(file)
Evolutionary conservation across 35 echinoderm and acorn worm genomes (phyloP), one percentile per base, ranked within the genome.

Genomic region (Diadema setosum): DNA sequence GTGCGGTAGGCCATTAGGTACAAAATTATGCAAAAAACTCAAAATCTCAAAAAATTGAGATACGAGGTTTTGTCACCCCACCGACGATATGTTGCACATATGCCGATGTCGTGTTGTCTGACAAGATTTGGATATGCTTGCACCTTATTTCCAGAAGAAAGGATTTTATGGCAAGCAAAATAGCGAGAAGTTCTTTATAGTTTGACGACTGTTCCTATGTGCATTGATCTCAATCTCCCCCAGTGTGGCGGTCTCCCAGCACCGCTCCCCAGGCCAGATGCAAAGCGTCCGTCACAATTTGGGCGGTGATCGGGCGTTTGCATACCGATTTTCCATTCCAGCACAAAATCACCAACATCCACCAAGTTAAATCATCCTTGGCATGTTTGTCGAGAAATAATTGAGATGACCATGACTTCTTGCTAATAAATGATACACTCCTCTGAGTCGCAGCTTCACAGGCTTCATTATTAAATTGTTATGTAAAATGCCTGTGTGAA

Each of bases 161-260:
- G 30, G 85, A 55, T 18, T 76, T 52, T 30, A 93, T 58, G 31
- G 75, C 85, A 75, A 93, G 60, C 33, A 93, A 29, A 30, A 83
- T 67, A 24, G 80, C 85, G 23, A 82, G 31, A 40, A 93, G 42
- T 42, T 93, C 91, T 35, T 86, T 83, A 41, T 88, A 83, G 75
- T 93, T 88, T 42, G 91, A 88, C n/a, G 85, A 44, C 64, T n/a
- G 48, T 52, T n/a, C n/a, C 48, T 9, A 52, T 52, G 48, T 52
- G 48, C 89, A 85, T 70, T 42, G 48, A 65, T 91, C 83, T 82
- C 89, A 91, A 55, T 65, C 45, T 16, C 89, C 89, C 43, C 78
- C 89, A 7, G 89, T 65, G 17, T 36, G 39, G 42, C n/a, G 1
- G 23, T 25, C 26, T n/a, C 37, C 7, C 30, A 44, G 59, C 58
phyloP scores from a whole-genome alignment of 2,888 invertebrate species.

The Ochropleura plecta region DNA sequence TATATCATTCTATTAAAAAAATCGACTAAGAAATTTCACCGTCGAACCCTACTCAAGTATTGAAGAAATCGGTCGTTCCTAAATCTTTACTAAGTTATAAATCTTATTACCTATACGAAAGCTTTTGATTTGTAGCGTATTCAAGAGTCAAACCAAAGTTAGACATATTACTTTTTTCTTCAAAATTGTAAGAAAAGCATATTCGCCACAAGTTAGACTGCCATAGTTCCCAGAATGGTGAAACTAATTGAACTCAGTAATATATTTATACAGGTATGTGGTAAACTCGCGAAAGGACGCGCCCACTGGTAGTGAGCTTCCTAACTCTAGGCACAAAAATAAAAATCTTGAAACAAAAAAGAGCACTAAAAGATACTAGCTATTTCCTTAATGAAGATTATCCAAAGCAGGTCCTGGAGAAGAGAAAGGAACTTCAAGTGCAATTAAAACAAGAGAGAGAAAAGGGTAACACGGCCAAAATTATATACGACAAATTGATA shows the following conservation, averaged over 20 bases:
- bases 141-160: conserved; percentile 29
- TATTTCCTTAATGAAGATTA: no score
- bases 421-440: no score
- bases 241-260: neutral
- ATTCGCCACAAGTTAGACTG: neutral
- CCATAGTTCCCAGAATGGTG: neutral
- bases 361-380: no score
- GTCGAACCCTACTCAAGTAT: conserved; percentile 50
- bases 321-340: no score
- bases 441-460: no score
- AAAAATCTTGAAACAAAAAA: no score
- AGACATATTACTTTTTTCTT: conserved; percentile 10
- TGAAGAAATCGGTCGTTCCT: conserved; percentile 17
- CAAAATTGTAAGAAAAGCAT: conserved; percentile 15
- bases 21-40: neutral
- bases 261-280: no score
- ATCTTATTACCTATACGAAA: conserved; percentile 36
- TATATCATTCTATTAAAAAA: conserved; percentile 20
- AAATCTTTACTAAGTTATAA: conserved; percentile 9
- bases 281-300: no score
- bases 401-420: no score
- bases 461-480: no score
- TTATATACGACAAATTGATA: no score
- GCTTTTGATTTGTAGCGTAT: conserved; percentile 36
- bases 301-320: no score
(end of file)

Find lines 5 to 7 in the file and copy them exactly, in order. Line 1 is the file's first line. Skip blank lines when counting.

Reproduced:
- G 75, C 85, A 75, A 93, G 60, C 33, A 93, A 29, A 30, A 83
- T 67, A 24, G 80, C 85, G 23, A 82, G 31, A 40, A 93, G 42
- T 42, T 93, C 91, T 35, T 86, T 83, A 41, T 88, A 83, G 75